Loxahatchee Lost and Found Pets
Why Spay and Neuter
Certain dog breeds and Feral cats are victims of overpopulation.
The decision to spay or neuter your pet is an important one for pet owners. It can be the single best decision you make for his long-term welfare. Getting your pet spayed or neutered can reduce the number of homeless pets killed, improve your pet’s heath, reduce unruly behavior and save on the cost of pet care.
In every community, in every state, there are homeless animals. In the U.S., there are an estimated 6-8 million homeless animals entering animal shelters every year. Barely half of these animals are adopted.
Your pet's health
A USA Today (May 7, 2013) article cites that pets who live in the states with the highest rates of spaying/neutering also live the longest. According to the report, neutered male dogs live 18% longer than un-neutered male dogs and spayed female dogs live 23% longer than unspayed female dogs.
Part of the reduced lifespan of unaltered pets can be attributed to their increased urge to roam, exposing them to fights with other animals, getting struck by cars, and other mishaps.
Another contributor to the increased longevity of altered pets involves the reduced risk of certain types of cancers. Unspayed female cats and dogs have a far greater chance of developing pyrometra (a fatal uterine infection), uterine cancer, and other cancers of the reproductive system. Male pets who are neutered eliminate their chances of getting testicular cancer, and it is thought they they have lowered rates of prostate cancer, as well.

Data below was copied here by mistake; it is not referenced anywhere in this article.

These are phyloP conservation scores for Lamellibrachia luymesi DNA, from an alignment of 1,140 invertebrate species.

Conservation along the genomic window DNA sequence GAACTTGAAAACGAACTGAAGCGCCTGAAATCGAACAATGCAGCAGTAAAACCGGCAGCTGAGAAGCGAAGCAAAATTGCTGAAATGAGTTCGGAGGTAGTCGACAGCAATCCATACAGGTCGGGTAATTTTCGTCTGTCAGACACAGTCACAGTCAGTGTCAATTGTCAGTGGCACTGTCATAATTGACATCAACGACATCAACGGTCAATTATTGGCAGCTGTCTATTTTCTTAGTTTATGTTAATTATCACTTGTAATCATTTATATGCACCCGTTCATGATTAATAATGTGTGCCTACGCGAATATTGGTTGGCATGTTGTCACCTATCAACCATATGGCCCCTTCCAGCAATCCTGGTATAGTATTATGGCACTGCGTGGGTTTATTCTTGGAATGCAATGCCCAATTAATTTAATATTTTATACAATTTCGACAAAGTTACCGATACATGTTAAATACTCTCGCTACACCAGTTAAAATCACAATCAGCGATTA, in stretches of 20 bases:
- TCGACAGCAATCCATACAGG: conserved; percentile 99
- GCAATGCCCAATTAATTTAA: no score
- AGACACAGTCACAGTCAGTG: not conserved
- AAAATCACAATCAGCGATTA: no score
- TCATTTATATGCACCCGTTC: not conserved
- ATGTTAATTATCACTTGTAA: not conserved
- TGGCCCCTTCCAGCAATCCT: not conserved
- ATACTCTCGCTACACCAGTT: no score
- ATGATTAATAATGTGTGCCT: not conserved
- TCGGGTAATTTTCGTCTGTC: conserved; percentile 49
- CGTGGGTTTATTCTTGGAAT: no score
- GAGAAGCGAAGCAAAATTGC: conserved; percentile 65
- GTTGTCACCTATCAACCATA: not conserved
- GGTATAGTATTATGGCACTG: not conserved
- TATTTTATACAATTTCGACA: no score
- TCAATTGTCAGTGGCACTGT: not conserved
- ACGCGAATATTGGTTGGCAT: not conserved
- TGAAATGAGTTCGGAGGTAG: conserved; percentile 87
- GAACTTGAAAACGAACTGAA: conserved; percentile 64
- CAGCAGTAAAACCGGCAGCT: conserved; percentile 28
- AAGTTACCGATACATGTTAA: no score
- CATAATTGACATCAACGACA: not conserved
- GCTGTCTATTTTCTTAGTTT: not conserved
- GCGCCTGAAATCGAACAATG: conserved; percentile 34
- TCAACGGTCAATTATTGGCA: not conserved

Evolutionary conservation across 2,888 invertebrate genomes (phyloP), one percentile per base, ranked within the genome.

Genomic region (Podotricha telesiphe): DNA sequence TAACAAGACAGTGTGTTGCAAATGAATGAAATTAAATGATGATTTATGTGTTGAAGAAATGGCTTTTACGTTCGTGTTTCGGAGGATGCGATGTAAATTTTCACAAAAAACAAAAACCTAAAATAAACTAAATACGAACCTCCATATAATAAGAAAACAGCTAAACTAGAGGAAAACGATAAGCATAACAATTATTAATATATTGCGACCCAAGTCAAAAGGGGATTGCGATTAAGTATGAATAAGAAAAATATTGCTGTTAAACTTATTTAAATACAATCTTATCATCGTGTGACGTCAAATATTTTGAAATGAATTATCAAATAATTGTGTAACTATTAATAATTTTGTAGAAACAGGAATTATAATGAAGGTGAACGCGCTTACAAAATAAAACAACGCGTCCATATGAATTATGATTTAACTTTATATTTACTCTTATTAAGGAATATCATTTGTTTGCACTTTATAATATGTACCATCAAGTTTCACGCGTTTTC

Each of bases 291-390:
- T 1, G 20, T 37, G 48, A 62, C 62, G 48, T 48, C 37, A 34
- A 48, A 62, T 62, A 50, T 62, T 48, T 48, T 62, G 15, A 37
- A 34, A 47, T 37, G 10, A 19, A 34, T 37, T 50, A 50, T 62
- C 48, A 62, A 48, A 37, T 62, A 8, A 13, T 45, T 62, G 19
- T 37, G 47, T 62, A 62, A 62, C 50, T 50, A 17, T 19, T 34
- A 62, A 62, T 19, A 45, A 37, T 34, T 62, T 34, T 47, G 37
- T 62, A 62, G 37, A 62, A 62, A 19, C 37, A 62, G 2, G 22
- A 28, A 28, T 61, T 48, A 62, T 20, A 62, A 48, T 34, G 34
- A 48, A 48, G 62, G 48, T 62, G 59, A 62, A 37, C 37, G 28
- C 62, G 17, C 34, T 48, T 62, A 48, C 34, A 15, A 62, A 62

Getting your pets spayed or neutered will NOT change their fundamental personality, like their protective instinct.
Curbing bad behavior
Unneutered dogs are much more assertive and prone to urine-marking (lifting his leg) than neutered dogs. Although it is most often associated with male dogs, females may do it, too. Spaying or neutering your dog should reduce urine-marking and may stop it altogether.
For cats, the urge to spray is extremely strong in an intact cat, and the simplest solution is to get yours neutered or spayed by 4 months of age before there's even a problem. Neutering solves 90 percent of all marking issues, even in cats that have been doing it for a while. It can also minimize howling, the urge to roam, and fighting with other males.
In both cats and dogs, the longer you wait, the greater the risk you run of the surgery not doing the trick because the behavior is so ingrained.
Other behavioral problems that can be ameliorated by spay/neuter include Roaming especially when females are "in heat.". Aggression - Studies also show that most dogs bites involve dogs who are unaltered. Excessive barking, mounting, and other dominance-related behaviors.
When you factor in the long-term costs potentially incurred by a non-altered pet, the savings afforded by spay/neuter are clear (especially given the plethora of low-cost spay/neuter clinics)
Renewing your pet's license can be more expensive, too. Many counties have spay/neuter laws that require pets to be sterilized, or require people with unaltered pets to pay higher license renewal fees.
Spaying and neutering are good for rabbits, too
Part of being conscientious about the pet overpopulation problem is to spay or neuter your pet rabbits, too. Rabbits reproduce faster than dogs or cats and often end up in shelters, where they must be euthanized. Neutering male rabbits can reduce hormone-driven behavior such as lunging, mounting, spraying, and boxing.
And just as with dogs and cats, spayed female rabbits are less likely to get ovarian, mammary, and uterine cancers, which can be prevalent in mature females.
Millions of pet deaths each year are a needless tragedy. By spaying and neutering your pet, you can be an important part of the solution. Contact your veterinarian today and be sure to let your family and friends know that they should do the same.